On July 1, the trains were not permitted to go farther,
and, on the 2d, were ordered farther to the rear, near Westminster.
On the 1st, it was ordered that "corps commanders and
the commander of the Artillery Reserve will at once send to the rear all their
trains (excepting ammunition wagons and ambulances), parking them between Union
Mills and Westminster."
On the 2d, these trains were ordered still farther to
the rear, and parked near Westminster, nearly 25 miles distant from the
battlefield. The effect of this order was to deprive the department almost
wholly of the means for taking care of the wounded until the result of the
engagement of the 2d and 3d was fully known. I do not instance the effect of
this order, excepting to show the influence of it upon the department. The
expediency of the order I, of course, do not pretend to question, but its effect
was to deprive this department of the appliances necessary for the proper care
of the wounded, without which it is as impossible to have them properly attended
to as it is to fight a battle without ammunition. In most of the corps the
wagons exclusively used for medicines moved with the ambulances, so that the
medical officers had a sufficient supply of dressings, chloroform, and such
articles until the supplies came up, but the tents and other appliances, which
are as necessary, were not available until July 5.
The supply of Dr. Brinton reached the field on the
evening of July 4. This supply, together with the supplies ordered by me on July
5 and 6, gave more than was required. The reports of Dr. Brinton and Dr. [John
H.] Taylor show that I ordered more supplies than were used up to the 18th of
July, when the hospitals were taken from under my control. Surgeon Taylor,
medical inspector of this army, who was ordered on July 29 to Gettysburg, to
examine into the state of affairs there, reports to me that he made "the
question of supplies a subject of special inquiry among the medical officers who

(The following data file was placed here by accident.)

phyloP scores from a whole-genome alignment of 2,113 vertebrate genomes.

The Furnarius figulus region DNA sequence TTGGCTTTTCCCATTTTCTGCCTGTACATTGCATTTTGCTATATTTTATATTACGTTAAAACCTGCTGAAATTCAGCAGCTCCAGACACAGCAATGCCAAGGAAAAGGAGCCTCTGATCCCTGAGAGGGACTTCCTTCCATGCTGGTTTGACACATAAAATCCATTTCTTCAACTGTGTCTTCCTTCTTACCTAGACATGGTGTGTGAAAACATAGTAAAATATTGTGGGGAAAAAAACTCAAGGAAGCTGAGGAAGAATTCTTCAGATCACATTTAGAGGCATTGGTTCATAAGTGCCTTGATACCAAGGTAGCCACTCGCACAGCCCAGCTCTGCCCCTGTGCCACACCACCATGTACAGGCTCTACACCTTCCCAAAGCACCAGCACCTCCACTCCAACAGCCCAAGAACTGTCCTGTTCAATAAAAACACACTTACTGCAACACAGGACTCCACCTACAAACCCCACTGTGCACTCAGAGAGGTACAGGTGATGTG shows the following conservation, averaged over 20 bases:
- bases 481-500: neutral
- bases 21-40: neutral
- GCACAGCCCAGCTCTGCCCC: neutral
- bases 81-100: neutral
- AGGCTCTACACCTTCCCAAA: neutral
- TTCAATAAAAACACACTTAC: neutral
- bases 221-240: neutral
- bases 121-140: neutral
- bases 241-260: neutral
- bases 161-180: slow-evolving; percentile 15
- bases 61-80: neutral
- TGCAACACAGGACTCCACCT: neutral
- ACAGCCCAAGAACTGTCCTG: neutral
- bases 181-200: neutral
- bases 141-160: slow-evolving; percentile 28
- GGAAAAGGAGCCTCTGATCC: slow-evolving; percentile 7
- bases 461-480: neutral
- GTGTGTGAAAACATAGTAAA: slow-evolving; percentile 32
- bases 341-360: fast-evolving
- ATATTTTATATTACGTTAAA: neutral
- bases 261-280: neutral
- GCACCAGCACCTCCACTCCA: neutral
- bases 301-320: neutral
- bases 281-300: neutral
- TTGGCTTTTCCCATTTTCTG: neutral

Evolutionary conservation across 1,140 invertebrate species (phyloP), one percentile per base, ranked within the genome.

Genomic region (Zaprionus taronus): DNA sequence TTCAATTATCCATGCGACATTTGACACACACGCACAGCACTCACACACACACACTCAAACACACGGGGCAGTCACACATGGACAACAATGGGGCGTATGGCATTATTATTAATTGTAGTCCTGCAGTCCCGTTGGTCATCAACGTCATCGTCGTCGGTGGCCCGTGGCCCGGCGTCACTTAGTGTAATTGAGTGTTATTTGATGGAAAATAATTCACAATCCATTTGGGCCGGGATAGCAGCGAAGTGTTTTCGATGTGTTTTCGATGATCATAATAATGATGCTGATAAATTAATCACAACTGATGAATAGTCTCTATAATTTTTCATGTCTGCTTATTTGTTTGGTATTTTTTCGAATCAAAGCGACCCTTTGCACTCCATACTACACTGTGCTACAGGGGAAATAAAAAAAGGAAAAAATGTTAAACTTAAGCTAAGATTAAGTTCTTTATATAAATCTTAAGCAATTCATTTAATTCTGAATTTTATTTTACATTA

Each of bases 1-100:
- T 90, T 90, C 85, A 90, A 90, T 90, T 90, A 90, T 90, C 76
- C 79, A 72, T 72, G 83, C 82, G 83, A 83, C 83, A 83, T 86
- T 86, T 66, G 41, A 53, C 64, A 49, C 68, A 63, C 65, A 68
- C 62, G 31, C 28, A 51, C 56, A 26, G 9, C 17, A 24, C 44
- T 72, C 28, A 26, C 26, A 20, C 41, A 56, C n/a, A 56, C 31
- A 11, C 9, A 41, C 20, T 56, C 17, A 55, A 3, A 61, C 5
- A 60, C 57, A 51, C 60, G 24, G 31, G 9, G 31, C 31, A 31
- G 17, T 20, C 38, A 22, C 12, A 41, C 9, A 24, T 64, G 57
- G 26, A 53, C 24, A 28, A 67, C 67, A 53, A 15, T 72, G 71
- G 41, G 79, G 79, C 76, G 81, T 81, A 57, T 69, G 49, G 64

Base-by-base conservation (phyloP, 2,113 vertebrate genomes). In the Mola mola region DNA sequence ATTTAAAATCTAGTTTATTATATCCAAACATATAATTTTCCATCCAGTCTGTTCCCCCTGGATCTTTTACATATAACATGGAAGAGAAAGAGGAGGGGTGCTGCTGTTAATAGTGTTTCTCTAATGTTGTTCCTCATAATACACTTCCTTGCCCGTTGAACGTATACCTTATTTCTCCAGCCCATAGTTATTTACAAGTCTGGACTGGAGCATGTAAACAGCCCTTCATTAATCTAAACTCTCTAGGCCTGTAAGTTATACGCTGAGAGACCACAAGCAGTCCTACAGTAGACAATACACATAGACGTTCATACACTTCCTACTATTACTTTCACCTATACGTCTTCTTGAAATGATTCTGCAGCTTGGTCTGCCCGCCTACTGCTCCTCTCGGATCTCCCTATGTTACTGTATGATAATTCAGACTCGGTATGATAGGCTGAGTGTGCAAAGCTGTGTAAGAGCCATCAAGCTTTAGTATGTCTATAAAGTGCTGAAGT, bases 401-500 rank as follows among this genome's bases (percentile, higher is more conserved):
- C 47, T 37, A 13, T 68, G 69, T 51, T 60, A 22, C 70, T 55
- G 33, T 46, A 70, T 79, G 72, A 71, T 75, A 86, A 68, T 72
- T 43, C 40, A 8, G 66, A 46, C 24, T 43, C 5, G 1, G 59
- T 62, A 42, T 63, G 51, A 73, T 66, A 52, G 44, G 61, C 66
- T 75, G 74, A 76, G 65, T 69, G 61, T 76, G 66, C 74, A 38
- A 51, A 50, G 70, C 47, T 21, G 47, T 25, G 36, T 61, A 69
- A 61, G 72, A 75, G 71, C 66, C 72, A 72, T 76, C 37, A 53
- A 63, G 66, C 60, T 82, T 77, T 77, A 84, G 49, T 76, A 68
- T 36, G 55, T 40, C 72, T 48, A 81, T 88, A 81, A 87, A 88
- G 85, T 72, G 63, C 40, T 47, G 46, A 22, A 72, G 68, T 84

had remained with the wounded during and for a month subsequent to the battle.
The testimony in every instance was conclusive that at no time had there been
any deficiency, but, on the contrary, that the supply furnished by the medical
purveyor had been and still continued to be abundant." This is, perhaps,
sufficient to show that not only were supplies ordered in advance, but that they
were on hand when required, notwithstanding the difficulty in consequence of the
inability of the railroad to meet the requirements made upon it, until after
General Haupt took charge of it on July 9. I have not deemed it necessary to
present any tables showing the amounts ordered and issued, considering what I
have just given as ample enough to show the action of this department. The chief
want was tents and other appliances for the better care of the wounded. I had an
interview with the commanding general on the evening of July 3, after the battle
was over, to obtain permission to order up the wagons containing the tents, &c.
This request he did not think expedient to grant but in part, allowing one-half
the wagons to come to the front; the remainder were brought up as soon as it was
considered by him proper to permit it. To show the result of the system adopted
upon my recommendation regarding transportation, and the effect of the system of
field hospitals, I may here instance the hospital of the